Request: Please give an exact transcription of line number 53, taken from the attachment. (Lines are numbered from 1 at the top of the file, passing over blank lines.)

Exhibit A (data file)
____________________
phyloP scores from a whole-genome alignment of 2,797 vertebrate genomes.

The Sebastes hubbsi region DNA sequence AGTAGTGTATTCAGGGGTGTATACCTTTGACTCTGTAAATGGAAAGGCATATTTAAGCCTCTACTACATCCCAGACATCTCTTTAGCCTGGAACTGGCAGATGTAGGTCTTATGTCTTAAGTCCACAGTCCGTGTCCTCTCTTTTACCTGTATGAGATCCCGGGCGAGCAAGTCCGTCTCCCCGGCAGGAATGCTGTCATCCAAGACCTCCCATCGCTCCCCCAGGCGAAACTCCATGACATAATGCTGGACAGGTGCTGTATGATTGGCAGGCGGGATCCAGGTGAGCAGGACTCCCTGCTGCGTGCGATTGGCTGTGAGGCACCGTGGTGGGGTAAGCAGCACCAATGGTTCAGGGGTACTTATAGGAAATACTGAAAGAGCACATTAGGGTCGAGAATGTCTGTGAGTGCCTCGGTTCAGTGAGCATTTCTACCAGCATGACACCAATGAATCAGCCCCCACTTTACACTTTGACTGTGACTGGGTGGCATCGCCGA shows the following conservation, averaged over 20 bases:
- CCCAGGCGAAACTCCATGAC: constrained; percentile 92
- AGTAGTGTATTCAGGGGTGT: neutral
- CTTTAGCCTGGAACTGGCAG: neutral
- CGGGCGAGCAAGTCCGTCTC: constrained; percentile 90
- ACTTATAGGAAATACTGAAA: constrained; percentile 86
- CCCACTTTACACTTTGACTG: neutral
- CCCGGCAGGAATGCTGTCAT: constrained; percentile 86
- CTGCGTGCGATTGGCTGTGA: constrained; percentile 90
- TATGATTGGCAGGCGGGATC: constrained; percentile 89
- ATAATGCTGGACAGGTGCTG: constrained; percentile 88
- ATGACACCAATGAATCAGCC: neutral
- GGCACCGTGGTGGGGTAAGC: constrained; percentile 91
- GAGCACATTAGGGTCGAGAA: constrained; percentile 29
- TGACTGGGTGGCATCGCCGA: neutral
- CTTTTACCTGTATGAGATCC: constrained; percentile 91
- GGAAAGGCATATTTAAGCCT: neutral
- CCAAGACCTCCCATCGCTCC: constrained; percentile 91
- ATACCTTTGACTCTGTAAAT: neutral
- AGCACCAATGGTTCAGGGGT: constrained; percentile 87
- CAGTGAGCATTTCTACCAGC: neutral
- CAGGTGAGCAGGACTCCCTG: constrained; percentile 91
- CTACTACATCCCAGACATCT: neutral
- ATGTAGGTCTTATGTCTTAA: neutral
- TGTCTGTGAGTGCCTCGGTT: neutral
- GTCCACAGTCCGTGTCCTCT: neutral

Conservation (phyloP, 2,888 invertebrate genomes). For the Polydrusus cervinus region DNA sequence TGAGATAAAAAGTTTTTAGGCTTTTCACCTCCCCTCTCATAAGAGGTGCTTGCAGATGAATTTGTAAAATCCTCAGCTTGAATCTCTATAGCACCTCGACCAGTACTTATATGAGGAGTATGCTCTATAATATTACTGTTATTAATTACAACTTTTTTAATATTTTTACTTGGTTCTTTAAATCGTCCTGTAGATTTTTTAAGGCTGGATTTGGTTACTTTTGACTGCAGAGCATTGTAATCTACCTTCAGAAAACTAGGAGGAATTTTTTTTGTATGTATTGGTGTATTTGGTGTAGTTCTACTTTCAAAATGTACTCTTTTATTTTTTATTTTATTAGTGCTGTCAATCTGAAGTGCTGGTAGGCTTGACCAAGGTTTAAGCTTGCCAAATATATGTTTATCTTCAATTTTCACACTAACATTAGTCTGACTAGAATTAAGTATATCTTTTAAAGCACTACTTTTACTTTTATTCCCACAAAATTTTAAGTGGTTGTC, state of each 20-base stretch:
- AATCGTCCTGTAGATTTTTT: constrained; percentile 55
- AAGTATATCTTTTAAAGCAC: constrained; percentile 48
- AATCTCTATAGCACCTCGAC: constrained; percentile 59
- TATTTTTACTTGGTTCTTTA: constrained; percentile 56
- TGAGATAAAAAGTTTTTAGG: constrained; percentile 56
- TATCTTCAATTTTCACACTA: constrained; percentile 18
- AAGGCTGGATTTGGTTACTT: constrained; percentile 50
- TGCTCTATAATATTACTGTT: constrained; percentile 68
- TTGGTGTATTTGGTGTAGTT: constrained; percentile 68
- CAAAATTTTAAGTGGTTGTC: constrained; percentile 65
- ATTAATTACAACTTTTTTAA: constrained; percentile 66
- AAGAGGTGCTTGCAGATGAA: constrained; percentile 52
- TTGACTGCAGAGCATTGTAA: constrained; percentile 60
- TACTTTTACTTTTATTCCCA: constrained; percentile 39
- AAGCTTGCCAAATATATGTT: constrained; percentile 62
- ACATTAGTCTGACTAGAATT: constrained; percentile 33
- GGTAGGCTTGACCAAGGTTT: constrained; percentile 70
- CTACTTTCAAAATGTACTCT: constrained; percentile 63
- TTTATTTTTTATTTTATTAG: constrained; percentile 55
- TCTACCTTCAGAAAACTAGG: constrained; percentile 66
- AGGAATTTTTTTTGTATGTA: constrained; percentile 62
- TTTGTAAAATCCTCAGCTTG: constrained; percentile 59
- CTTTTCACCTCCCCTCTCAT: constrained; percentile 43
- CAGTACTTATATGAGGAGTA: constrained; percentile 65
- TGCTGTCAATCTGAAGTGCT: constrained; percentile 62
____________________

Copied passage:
- TGCTGTCAATCTGAAGTGCT: constrained; percentile 62